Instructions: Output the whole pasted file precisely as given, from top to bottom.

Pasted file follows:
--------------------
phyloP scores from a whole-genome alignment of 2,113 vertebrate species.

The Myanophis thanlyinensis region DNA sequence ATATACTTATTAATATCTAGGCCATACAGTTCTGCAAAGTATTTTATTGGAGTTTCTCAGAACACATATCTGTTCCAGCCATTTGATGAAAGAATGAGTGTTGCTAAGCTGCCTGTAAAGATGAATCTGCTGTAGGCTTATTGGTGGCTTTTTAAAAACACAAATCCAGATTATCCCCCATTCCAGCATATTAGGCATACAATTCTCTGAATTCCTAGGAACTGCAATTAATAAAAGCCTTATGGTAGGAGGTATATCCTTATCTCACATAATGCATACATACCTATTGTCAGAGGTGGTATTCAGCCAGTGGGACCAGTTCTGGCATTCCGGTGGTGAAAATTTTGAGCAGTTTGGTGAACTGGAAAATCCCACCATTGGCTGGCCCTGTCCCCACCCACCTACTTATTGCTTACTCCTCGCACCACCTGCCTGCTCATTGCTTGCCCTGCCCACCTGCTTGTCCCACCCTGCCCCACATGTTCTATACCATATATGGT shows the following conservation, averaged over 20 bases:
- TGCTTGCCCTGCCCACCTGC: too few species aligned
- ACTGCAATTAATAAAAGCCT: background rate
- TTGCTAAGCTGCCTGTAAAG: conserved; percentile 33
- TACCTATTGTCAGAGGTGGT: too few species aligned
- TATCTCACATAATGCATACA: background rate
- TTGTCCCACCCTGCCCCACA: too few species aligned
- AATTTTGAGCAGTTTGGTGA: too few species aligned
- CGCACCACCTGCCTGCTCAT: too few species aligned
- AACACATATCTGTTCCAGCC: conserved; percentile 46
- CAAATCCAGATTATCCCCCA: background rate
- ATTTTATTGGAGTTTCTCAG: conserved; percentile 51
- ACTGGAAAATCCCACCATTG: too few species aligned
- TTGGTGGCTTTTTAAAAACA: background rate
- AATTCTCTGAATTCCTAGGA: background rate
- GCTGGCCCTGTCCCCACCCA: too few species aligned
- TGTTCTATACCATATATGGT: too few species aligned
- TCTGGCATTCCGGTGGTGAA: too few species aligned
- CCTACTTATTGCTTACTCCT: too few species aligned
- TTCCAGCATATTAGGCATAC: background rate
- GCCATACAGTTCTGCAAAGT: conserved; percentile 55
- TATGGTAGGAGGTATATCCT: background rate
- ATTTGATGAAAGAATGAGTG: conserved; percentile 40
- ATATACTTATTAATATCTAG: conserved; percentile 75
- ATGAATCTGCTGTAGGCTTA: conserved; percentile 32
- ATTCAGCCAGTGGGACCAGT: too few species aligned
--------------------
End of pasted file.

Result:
phyloP scores from a whole-genome alignment of 2,113 vertebrate species.

The Myanophis thanlyinensis region DNA sequence ATATACTTATTAATATCTAGGCCATACAGTTCTGCAAAGTATTTTATTGGAGTTTCTCAGAACACATATCTGTTCCAGCCATTTGATGAAAGAATGAGTGTTGCTAAGCTGCCTGTAAAGATGAATCTGCTGTAGGCTTATTGGTGGCTTTTTAAAAACACAAATCCAGATTATCCCCCATTCCAGCATATTAGGCATACAATTCTCTGAATTCCTAGGAACTGCAATTAATAAAAGCCTTATGGTAGGAGGTATATCCTTATCTCACATAATGCATACATACCTATTGTCAGAGGTGGTATTCAGCCAGTGGGACCAGTTCTGGCATTCCGGTGGTGAAAATTTTGAGCAGTTTGGTGAACTGGAAAATCCCACCATTGGCTGGCCCTGTCCCCACCCACCTACTTATTGCTTACTCCTCGCACCACCTGCCTGCTCATTGCTTGCCCTGCCCACCTGCTTGTCCCACCCTGCCCCACATGTTCTATACCATATATGGT shows the following conservation, averaged over 20 bases:
- TGCTTGCCCTGCCCACCTGC: too few species aligned
- ACTGCAATTAATAAAAGCCT: background rate
- TTGCTAAGCTGCCTGTAAAG: conserved; percentile 33
- TACCTATTGTCAGAGGTGGT: too few species aligned
- TATCTCACATAATGCATACA: background rate
- TTGTCCCACCCTGCCCCACA: too few species aligned
- AATTTTGAGCAGTTTGGTGA: too few species aligned
- CGCACCACCTGCCTGCTCAT: too few species aligned
- AACACATATCTGTTCCAGCC: conserved; percentile 46
- CAAATCCAGATTATCCCCCA: background rate
- ATTTTATTGGAGTTTCTCAG: conserved; percentile 51
- ACTGGAAAATCCCACCATTG: too few species aligned
- TTGGTGGCTTTTTAAAAACA: background rate
- AATTCTCTGAATTCCTAGGA: background rate
- GCTGGCCCTGTCCCCACCCA: too few species aligned
- TGTTCTATACCATATATGGT: too few species aligned
- TCTGGCATTCCGGTGGTGAA: too few species aligned
- CCTACTTATTGCTTACTCCT: too few species aligned
- TTCCAGCATATTAGGCATAC: background rate
- GCCATACAGTTCTGCAAAGT: conserved; percentile 55
- TATGGTAGGAGGTATATCCT: background rate
- ATTTGATGAAAGAATGAGTG: conserved; percentile 40
- ATATACTTATTAATATCTAG: conserved; percentile 75
- ATGAATCTGCTGTAGGCTTA: conserved; percentile 32
- ATTCAGCCAGTGGGACCAGT: too few species aligned